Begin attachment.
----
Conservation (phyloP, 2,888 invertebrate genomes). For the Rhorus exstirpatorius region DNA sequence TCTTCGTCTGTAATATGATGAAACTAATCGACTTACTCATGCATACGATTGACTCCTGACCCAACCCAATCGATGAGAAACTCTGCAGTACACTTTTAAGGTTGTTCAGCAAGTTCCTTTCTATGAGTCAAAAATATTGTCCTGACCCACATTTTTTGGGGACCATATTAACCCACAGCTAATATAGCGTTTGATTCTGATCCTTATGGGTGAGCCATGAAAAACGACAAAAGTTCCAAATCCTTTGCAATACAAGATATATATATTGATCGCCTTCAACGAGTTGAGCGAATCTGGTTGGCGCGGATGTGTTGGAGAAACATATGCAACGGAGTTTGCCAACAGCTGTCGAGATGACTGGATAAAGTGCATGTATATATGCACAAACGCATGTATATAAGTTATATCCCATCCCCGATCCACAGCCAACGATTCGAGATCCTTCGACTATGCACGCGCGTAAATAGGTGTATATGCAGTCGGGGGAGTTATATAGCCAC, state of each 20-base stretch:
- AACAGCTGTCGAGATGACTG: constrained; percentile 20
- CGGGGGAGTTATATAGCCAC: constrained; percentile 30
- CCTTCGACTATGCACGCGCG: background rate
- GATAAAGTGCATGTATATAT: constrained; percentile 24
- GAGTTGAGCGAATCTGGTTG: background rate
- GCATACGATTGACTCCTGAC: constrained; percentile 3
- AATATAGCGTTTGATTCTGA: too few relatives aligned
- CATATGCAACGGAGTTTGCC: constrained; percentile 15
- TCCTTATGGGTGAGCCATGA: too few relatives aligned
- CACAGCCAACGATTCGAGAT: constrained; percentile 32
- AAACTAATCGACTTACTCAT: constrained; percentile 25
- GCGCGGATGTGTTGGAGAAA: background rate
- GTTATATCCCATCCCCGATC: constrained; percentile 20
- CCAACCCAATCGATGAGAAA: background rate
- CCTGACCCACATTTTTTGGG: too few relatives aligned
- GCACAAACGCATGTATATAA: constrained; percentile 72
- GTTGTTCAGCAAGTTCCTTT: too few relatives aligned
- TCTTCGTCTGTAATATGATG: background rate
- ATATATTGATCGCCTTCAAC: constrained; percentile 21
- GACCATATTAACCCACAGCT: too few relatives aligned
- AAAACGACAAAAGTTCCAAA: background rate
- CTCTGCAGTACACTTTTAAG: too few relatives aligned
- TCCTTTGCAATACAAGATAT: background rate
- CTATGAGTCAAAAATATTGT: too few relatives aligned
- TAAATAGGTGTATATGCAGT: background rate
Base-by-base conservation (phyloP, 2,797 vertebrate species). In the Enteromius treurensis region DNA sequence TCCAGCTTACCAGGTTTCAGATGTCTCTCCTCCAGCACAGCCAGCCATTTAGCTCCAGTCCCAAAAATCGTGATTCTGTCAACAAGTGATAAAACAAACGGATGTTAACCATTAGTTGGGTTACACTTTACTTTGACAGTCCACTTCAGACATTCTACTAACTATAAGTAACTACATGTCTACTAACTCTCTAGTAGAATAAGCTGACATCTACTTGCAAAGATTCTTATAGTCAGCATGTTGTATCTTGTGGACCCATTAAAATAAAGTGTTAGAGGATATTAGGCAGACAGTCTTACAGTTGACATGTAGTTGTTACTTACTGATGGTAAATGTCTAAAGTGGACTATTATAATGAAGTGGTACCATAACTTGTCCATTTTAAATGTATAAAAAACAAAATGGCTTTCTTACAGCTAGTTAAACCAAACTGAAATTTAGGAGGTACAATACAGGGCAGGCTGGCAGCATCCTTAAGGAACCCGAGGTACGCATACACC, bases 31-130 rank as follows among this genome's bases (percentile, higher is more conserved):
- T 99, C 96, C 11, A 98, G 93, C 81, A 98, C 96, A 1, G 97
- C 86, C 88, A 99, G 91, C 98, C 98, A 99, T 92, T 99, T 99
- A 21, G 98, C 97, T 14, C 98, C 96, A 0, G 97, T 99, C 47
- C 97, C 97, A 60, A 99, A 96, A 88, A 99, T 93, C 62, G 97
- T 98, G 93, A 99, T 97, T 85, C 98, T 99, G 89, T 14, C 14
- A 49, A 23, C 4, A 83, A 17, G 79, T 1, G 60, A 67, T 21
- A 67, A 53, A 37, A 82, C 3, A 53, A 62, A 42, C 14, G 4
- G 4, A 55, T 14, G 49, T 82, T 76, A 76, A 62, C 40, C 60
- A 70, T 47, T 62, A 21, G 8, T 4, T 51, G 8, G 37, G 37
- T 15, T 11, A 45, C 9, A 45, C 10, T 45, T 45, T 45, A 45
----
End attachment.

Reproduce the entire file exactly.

Conservation (phyloP, 2,888 invertebrate genomes). For the Rhorus exstirpatorius region DNA sequence TCTTCGTCTGTAATATGATGAAACTAATCGACTTACTCATGCATACGATTGACTCCTGACCCAACCCAATCGATGAGAAACTCTGCAGTACACTTTTAAGGTTGTTCAGCAAGTTCCTTTCTATGAGTCAAAAATATTGTCCTGACCCACATTTTTTGGGGACCATATTAACCCACAGCTAATATAGCGTTTGATTCTGATCCTTATGGGTGAGCCATGAAAAACGACAAAAGTTCCAAATCCTTTGCAATACAAGATATATATATTGATCGCCTTCAACGAGTTGAGCGAATCTGGTTGGCGCGGATGTGTTGGAGAAACATATGCAACGGAGTTTGCCAACAGCTGTCGAGATGACTGGATAAAGTGCATGTATATATGCACAAACGCATGTATATAAGTTATATCCCATCCCCGATCCACAGCCAACGATTCGAGATCCTTCGACTATGCACGCGCGTAAATAGGTGTATATGCAGTCGGGGGAGTTATATAGCCAC, state of each 20-base stretch:
- AACAGCTGTCGAGATGACTG: constrained; percentile 20
- CGGGGGAGTTATATAGCCAC: constrained; percentile 30
- CCTTCGACTATGCACGCGCG: background rate
- GATAAAGTGCATGTATATAT: constrained; percentile 24
- GAGTTGAGCGAATCTGGTTG: background rate
- GCATACGATTGACTCCTGAC: constrained; percentile 3
- AATATAGCGTTTGATTCTGA: too few relatives aligned
- CATATGCAACGGAGTTTGCC: constrained; percentile 15
- TCCTTATGGGTGAGCCATGA: too few relatives aligned
- CACAGCCAACGATTCGAGAT: constrained; percentile 32
- AAACTAATCGACTTACTCAT: constrained; percentile 25
- GCGCGGATGTGTTGGAGAAA: background rate
- GTTATATCCCATCCCCGATC: constrained; percentile 20
- CCAACCCAATCGATGAGAAA: background rate
- CCTGACCCACATTTTTTGGG: too few relatives aligned
- GCACAAACGCATGTATATAA: constrained; percentile 72
- GTTGTTCAGCAAGTTCCTTT: too few relatives aligned
- TCTTCGTCTGTAATATGATG: background rate
- ATATATTGATCGCCTTCAAC: constrained; percentile 21
- GACCATATTAACCCACAGCT: too few relatives aligned
- AAAACGACAAAAGTTCCAAA: background rate
- CTCTGCAGTACACTTTTAAG: too few relatives aligned
- TCCTTTGCAATACAAGATAT: background rate
- CTATGAGTCAAAAATATTGT: too few relatives aligned
- TAAATAGGTGTATATGCAGT: background rate
Base-by-base conservation (phyloP, 2,797 vertebrate species). In the Enteromius treurensis region DNA sequence TCCAGCTTACCAGGTTTCAGATGTCTCTCCTCCAGCACAGCCAGCCATTTAGCTCCAGTCCCAAAAATCGTGATTCTGTCAACAAGTGATAAAACAAACGGATGTTAACCATTAGTTGGGTTACACTTTACTTTGACAGTCCACTTCAGACATTCTACTAACTATAAGTAACTACATGTCTACTAACTCTCTAGTAGAATAAGCTGACATCTACTTGCAAAGATTCTTATAGTCAGCATGTTGTATCTTGTGGACCCATTAAAATAAAGTGTTAGAGGATATTAGGCAGACAGTCTTACAGTTGACATGTAGTTGTTACTTACTGATGGTAAATGTCTAAAGTGGACTATTATAATGAAGTGGTACCATAACTTGTCCATTTTAAATGTATAAAAAACAAAATGGCTTTCTTACAGCTAGTTAAACCAAACTGAAATTTAGGAGGTACAATACAGGGCAGGCTGGCAGCATCCTTAAGGAACCCGAGGTACGCATACACC, bases 31-130 rank as follows among this genome's bases (percentile, higher is more conserved):
- T 99, C 96, C 11, A 98, G 93, C 81, A 98, C 96, A 1, G 97
- C 86, C 88, A 99, G 91, C 98, C 98, A 99, T 92, T 99, T 99
- A 21, G 98, C 97, T 14, C 98, C 96, A 0, G 97, T 99, C 47
- C 97, C 97, A 60, A 99, A 96, A 88, A 99, T 93, C 62, G 97
- T 98, G 93, A 99, T 97, T 85, C 98, T 99, G 89, T 14, C 14
- A 49, A 23, C 4, A 83, A 17, G 79, T 1, G 60, A 67, T 21
- A 67, A 53, A 37, A 82, C 3, A 53, A 62, A 42, C 14, G 4
- G 4, A 55, T 14, G 49, T 82, T 76, A 76, A 62, C 40, C 60
- A 70, T 47, T 62, A 21, G 8, T 4, T 51, G 8, G 37, G 37
- T 15, T 11, A 45, C 9, A 45, C 10, T 45, T 45, T 45, A 45